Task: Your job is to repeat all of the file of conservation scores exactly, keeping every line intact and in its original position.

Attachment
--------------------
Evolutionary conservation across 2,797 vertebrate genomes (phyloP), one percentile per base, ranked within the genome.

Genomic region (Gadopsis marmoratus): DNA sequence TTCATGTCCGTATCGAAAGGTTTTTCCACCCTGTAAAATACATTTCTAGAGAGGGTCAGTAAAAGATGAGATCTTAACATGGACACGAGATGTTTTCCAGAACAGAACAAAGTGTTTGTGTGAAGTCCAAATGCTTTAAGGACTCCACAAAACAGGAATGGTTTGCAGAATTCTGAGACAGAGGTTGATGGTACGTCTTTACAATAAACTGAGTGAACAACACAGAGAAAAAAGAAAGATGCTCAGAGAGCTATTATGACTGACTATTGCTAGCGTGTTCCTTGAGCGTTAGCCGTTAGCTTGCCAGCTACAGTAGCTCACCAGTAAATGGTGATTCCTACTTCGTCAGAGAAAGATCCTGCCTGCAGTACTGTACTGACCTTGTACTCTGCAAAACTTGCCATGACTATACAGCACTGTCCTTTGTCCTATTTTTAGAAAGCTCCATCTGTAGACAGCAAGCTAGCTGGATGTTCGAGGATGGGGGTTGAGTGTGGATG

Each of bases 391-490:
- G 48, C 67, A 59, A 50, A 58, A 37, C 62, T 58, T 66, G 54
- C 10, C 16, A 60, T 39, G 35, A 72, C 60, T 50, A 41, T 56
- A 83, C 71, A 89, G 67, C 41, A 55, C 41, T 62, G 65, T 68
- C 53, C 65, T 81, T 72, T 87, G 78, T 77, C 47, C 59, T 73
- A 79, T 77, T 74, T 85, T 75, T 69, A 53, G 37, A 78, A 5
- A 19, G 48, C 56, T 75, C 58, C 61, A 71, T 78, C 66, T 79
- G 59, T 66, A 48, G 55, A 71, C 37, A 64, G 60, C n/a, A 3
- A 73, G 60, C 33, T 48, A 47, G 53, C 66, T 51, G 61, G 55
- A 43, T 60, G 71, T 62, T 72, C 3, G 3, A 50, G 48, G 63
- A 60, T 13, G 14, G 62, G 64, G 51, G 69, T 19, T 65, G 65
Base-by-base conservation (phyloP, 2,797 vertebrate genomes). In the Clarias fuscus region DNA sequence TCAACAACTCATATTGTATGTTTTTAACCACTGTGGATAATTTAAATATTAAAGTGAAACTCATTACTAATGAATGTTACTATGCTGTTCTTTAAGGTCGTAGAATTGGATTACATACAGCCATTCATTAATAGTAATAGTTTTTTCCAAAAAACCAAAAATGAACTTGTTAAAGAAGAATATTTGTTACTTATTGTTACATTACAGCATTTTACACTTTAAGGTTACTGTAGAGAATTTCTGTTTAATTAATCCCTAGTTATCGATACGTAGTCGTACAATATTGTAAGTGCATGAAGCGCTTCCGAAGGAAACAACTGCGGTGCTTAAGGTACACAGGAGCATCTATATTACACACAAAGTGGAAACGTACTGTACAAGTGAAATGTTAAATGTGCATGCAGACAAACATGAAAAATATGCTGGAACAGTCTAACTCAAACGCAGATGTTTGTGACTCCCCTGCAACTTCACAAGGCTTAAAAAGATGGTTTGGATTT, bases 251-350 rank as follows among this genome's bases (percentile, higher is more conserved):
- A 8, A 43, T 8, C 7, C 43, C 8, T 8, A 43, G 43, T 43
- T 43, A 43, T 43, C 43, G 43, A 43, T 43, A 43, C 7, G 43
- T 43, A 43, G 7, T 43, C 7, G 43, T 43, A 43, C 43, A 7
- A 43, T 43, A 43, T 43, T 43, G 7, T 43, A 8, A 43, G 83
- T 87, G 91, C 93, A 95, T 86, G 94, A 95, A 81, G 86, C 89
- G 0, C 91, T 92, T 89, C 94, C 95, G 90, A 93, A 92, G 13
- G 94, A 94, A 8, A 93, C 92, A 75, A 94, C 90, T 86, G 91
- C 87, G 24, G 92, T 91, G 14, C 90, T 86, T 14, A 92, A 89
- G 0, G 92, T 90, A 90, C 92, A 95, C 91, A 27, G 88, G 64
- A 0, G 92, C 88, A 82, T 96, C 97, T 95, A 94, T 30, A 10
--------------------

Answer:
Evolutionary conservation across 2,797 vertebrate genomes (phyloP), one percentile per base, ranked within the genome.

Genomic region (Gadopsis marmoratus): DNA sequence TTCATGTCCGTATCGAAAGGTTTTTCCACCCTGTAAAATACATTTCTAGAGAGGGTCAGTAAAAGATGAGATCTTAACATGGACACGAGATGTTTTCCAGAACAGAACAAAGTGTTTGTGTGAAGTCCAAATGCTTTAAGGACTCCACAAAACAGGAATGGTTTGCAGAATTCTGAGACAGAGGTTGATGGTACGTCTTTACAATAAACTGAGTGAACAACACAGAGAAAAAAGAAAGATGCTCAGAGAGCTATTATGACTGACTATTGCTAGCGTGTTCCTTGAGCGTTAGCCGTTAGCTTGCCAGCTACAGTAGCTCACCAGTAAATGGTGATTCCTACTTCGTCAGAGAAAGATCCTGCCTGCAGTACTGTACTGACCTTGTACTCTGCAAAACTTGCCATGACTATACAGCACTGTCCTTTGTCCTATTTTTAGAAAGCTCCATCTGTAGACAGCAAGCTAGCTGGATGTTCGAGGATGGGGGTTGAGTGTGGATG

Each of bases 391-490:
- G 48, C 67, A 59, A 50, A 58, A 37, C 62, T 58, T 66, G 54
- C 10, C 16, A 60, T 39, G 35, A 72, C 60, T 50, A 41, T 56
- A 83, C 71, A 89, G 67, C 41, A 55, C 41, T 62, G 65, T 68
- C 53, C 65, T 81, T 72, T 87, G 78, T 77, C 47, C 59, T 73
- A 79, T 77, T 74, T 85, T 75, T 69, A 53, G 37, A 78, A 5
- A 19, G 48, C 56, T 75, C 58, C 61, A 71, T 78, C 66, T 79
- G 59, T 66, A 48, G 55, A 71, C 37, A 64, G 60, C n/a, A 3
- A 73, G 60, C 33, T 48, A 47, G 53, C 66, T 51, G 61, G 55
- A 43, T 60, G 71, T 62, T 72, C 3, G 3, A 50, G 48, G 63
- A 60, T 13, G 14, G 62, G 64, G 51, G 69, T 19, T 65, G 65
Base-by-base conservation (phyloP, 2,797 vertebrate genomes). In the Clarias fuscus region DNA sequence TCAACAACTCATATTGTATGTTTTTAACCACTGTGGATAATTTAAATATTAAAGTGAAACTCATTACTAATGAATGTTACTATGCTGTTCTTTAAGGTCGTAGAATTGGATTACATACAGCCATTCATTAATAGTAATAGTTTTTTCCAAAAAACCAAAAATGAACTTGTTAAAGAAGAATATTTGTTACTTATTGTTACATTACAGCATTTTACACTTTAAGGTTACTGTAGAGAATTTCTGTTTAATTAATCCCTAGTTATCGATACGTAGTCGTACAATATTGTAAGTGCATGAAGCGCTTCCGAAGGAAACAACTGCGGTGCTTAAGGTACACAGGAGCATCTATATTACACACAAAGTGGAAACGTACTGTACAAGTGAAATGTTAAATGTGCATGCAGACAAACATGAAAAATATGCTGGAACAGTCTAACTCAAACGCAGATGTTTGTGACTCCCCTGCAACTTCACAAGGCTTAAAAAGATGGTTTGGATTT, bases 251-350 rank as follows among this genome's bases (percentile, higher is more conserved):
- A 8, A 43, T 8, C 7, C 43, C 8, T 8, A 43, G 43, T 43
- T 43, A 43, T 43, C 43, G 43, A 43, T 43, A 43, C 7, G 43
- T 43, A 43, G 7, T 43, C 7, G 43, T 43, A 43, C 43, A 7
- A 43, T 43, A 43, T 43, T 43, G 7, T 43, A 8, A 43, G 83
- T 87, G 91, C 93, A 95, T 86, G 94, A 95, A 81, G 86, C 89
- G 0, C 91, T 92, T 89, C 94, C 95, G 90, A 93, A 92, G 13
- G 94, A 94, A 8, A 93, C 92, A 75, A 94, C 90, T 86, G 91
- C 87, G 24, G 92, T 91, G 14, C 90, T 86, T 14, A 92, A 89
- G 0, G 92, T 90, A 90, C 92, A 95, C 91, A 27, G 88, G 64
- A 0, G 92, C 88, A 82, T 96, C 97, T 95, A 94, T 30, A 10